In the Coquihalla mountains of British Columbia, the speed limits are ridiculously high. If you and your car are from one of the wide-open parts of the world you’d be used to it. Speeds of 100 mph are entirely legal and going up to 120 is not uncommon. What’s different about the Coquihallas is that the highway winds through high mountain passes with strong cross winds and variable weather conditions.
My girlfriend and I had spent the summer living a nomadic life in the cherry orchards of the Okanogan Valley in southern BC. We spent our days picking from before sunrise until the heat peaked around noon. Afternoons were typically spent in a river or on the lake.
We lived in my Toyota Sienna, which is a great van for living on the road. Even though it’s not nearly as popular as an Astro or Westy, Toyota makes solid workhorses that can run forever with little to no maintenance. At age 22, that was a critical feature as I wasn’t yet educated about taking proper care of a car, or the possible pitfalls of improper upkeep. Yes, foreshadowing.
It really was a dream. Maybe for next Travel Tuesday, I’ll fill you in on how you can also become a fruit picker and travel the world living a carefree life. However, all good things must come to an end, and we found ourselves once again staring down the barrel of the Coquihallas. A long day of driving and many miles of highway lay between us and our hometown. But we passed the time blissfully, listening to mix CD’s and talking about all the crazy things we’d done that summer.
That was my first mistake
Never let your guard down in the Coquihallas, or any mountain pass for that matter. Even when it’s sunny and you don’t have a care in the world, crossing a big mountain pass can have all kinds of pitfalls and problems which arise quickly and quietly. My problem was I set the cruise control and forgot about it. At my young and naive age, I didn’t realize the problems this would present as we started to climb. With the music at a high blast and our conversation buzzing along merrily, I didn’t hear when the car started to struggle. It should have been obvious, we were going about 110 mph on cruise control, and the pitch was increasing.
Second lesson, always be kind to your car and watch your gauges
I did neither. We were about an hour into the mountains when the van made a crunching sound and started to lurch. I lost power on the gas pedal, and we started to slow. Immediately I knew I had done something terribly wrong. The temperature gauge was way out of control, and the car was making noises you never want to hear. Noises I had never heard before.
I pulled over onto the shoulder covered in a light dusting of snow. Even though it was only early fall, the elevation had pulled precipitation the previous night, and it was cold. I didn’t realize until I got out to open my hood just how cold it was. My engine was smoking and steaming, and my breath was frosting up in front of my face. Naive as I was, I thought to check the oil. That clearly was not the problem.
I wishfully hoped that waiting a minute would solve the problem. But as soon as I pulled back onto the highway, it was clear that it hadn’t. I was maxing out at about 45 mph as though my car was working on half power. Little did I know that it was. I had blown two cylinders of my engine and was worsening the problem with every second. I pulled off again.
By now, both I and my girlfriend were kind of freaking out. We were young and inexperienced, but both keenly aware that it was getting dark and it was starting to snow harder. Not the kind of place you want to get trapped with car trouble.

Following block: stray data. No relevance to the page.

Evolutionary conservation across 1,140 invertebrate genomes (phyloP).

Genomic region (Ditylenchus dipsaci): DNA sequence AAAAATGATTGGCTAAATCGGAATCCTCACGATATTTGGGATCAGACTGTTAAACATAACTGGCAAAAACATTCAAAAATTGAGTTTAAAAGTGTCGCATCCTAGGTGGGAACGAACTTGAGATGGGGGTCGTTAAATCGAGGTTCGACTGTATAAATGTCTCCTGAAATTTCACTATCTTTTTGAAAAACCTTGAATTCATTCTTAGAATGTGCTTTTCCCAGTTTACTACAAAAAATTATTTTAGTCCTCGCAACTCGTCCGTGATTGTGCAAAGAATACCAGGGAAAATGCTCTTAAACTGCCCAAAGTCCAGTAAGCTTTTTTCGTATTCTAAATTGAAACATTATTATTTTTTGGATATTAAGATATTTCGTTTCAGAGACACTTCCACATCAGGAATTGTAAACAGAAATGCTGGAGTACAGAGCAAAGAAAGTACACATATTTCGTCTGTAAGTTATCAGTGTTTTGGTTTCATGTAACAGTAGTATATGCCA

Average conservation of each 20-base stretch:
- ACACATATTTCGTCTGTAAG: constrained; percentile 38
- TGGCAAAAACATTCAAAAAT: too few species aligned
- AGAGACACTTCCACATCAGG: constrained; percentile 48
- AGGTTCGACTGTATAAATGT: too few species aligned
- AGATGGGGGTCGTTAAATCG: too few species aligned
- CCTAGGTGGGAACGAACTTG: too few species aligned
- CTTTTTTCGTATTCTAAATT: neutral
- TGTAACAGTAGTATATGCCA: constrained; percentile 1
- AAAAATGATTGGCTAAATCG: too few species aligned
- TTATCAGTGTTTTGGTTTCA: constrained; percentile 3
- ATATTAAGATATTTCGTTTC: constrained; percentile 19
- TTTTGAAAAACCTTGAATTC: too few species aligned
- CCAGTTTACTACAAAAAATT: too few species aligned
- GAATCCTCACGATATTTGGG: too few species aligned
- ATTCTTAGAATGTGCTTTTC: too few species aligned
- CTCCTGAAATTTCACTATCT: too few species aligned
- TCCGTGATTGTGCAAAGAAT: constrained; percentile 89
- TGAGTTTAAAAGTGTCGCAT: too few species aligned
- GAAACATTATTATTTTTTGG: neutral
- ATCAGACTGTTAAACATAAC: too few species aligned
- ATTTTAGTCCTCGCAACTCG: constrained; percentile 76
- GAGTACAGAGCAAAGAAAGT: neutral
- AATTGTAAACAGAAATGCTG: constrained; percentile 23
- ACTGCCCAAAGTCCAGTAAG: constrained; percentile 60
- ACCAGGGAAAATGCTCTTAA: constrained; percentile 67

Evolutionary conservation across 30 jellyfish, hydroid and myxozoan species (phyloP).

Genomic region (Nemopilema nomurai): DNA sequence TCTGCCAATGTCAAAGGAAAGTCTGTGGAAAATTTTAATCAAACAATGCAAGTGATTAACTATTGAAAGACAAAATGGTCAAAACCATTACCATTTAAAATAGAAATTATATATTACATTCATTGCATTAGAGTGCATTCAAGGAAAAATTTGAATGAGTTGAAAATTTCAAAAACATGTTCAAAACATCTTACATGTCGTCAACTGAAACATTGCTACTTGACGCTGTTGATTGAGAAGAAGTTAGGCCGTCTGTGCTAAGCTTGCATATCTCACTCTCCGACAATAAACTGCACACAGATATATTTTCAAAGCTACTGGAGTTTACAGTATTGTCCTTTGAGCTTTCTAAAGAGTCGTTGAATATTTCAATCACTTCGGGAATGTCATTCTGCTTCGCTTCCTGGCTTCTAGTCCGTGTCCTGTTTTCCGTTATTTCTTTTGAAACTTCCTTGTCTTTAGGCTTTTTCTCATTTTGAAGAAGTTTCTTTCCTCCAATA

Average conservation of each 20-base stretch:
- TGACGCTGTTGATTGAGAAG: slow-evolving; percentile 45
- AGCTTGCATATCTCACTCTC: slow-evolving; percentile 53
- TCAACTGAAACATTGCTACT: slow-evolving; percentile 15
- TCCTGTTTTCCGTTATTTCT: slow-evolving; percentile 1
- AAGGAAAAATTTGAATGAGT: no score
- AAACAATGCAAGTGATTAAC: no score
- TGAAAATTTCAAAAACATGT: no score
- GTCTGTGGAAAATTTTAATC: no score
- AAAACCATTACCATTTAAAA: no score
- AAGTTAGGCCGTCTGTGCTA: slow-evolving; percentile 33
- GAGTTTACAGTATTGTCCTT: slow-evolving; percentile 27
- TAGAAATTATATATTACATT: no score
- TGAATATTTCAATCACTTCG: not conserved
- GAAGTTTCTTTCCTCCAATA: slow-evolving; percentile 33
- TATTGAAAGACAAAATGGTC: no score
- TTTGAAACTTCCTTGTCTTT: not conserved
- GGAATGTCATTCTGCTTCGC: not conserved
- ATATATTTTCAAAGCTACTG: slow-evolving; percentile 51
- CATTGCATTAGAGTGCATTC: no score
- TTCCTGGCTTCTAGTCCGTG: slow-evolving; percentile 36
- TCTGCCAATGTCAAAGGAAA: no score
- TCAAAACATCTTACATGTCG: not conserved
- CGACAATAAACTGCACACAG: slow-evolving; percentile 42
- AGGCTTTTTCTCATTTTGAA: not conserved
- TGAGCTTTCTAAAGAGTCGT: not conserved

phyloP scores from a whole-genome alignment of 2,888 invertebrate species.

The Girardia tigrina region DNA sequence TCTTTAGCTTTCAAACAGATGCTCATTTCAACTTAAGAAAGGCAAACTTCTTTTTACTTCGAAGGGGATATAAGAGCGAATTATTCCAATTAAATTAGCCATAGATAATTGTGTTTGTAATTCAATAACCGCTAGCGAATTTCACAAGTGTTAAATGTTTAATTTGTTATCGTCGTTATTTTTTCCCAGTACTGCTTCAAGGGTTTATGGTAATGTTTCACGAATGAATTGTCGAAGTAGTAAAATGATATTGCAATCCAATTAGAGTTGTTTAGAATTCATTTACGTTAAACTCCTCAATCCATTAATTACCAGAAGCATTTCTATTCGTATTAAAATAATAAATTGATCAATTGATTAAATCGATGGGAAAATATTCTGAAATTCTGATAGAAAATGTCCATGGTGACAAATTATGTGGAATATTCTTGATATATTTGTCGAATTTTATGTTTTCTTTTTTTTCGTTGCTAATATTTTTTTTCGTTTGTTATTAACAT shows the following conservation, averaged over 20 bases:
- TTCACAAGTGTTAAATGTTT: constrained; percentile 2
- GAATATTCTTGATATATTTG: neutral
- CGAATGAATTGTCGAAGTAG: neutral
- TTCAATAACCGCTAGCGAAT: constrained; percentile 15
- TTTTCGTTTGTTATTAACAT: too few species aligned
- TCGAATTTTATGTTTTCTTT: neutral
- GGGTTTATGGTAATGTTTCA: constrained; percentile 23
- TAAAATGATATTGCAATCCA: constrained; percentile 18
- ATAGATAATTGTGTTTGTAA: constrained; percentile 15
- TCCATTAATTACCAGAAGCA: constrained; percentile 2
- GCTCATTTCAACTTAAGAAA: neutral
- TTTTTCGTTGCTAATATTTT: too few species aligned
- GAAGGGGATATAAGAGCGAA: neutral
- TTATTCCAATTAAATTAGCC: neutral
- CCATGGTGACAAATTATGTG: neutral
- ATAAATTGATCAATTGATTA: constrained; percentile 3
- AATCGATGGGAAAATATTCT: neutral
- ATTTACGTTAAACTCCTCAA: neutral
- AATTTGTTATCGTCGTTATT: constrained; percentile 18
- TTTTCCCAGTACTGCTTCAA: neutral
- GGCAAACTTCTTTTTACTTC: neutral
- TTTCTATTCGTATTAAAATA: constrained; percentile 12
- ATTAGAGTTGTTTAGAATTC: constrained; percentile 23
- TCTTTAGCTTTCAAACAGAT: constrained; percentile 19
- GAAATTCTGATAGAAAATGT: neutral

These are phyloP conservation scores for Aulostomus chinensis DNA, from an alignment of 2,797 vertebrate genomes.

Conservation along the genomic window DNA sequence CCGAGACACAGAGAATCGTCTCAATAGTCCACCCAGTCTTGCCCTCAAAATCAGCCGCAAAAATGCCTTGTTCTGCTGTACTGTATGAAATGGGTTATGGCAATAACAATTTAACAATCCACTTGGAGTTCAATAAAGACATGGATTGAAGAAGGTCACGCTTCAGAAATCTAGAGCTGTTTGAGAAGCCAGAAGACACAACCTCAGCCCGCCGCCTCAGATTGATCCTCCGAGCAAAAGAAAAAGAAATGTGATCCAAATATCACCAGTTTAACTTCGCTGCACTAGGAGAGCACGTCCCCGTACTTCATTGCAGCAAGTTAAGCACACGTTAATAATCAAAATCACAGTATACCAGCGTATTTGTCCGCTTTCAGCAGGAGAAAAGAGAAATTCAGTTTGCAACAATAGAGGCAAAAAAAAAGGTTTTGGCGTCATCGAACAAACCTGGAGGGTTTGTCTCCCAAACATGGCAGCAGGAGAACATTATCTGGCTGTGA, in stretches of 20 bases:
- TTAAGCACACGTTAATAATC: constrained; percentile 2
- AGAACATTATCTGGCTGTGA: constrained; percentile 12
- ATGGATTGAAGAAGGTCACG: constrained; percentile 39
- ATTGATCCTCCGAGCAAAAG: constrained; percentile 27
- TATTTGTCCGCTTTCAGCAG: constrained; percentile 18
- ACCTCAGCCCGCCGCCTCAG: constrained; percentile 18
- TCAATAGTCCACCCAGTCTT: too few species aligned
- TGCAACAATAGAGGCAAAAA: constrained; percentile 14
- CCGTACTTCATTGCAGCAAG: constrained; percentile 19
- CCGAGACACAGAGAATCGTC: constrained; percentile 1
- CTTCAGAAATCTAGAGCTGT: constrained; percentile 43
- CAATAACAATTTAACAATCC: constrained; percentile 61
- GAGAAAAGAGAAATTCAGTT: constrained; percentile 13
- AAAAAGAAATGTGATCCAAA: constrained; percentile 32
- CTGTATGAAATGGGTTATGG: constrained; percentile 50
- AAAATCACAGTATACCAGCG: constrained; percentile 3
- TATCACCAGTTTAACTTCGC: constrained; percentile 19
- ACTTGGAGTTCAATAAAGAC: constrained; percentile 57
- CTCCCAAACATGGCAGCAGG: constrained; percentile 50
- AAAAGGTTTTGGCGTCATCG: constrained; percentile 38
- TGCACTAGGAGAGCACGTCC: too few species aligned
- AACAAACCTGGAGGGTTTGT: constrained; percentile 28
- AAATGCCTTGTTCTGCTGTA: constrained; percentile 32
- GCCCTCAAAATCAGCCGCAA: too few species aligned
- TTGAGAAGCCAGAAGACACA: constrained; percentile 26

Lesson number three, always have AAA
I called my mom, I called triple A. Help was about an hour away. Had we not had roadside assistance paid for, we would have been in for a really bad time. Even so, things weren’t looking good.
By the time the tow truck finally pulled up and started loading my dead van onto the bed, it was getting dark. The snow was intensifying. We paid the extra money to have him take us all the way over the mountain pass to the aptly named town of Hope, BC. Neither of us wanted to go back down the way we had come. By then, my girlfriend was definitely the only one with any hope left, bless her. I spent the ride going over how much money I was about to owe my parents and how stupid I was. If I had just paid more attention to the car!
But hey, mistakes are how we learn. And this was certainly a lesson I would never forget. It was late before we finally pulled into Hope, despair heavy in my mind. The road had been treacherous and the driver wise enough to go slowly. My brother met us there, having driven four hours in the middle of the night on a moment’s notice.
Always be nice to your siblings
It was obvious that the car wasn’t going anywhere anytime soon and we weren’t about to spend the night in Hope. That sounded like adding insult to injury. So, we drove four hours back to our home, we crawled into bed and tried not to think about how much money had just been burnt on that highway.
In the end, the car was toast. We were looking at about twice the price of the car to repair the engine, plus all the extra fees involved in getting it across the pass in the middle of the night. We decided to cut our losses and let it go to scrap. We’d emptied it out when we got in my brother’s car. I think deep down we knew.
It took me years to pay it all off and longer to get over the shame of making such a stupid mistake. However, the lessons I learned have gotten me through countless road trips and mountain passes since. Don’t use cruise control in the mountains, and always have AAA. Now, I keep my fluids full, I keep an eye on my gauges and my mind on my car’s journey, not just my own.
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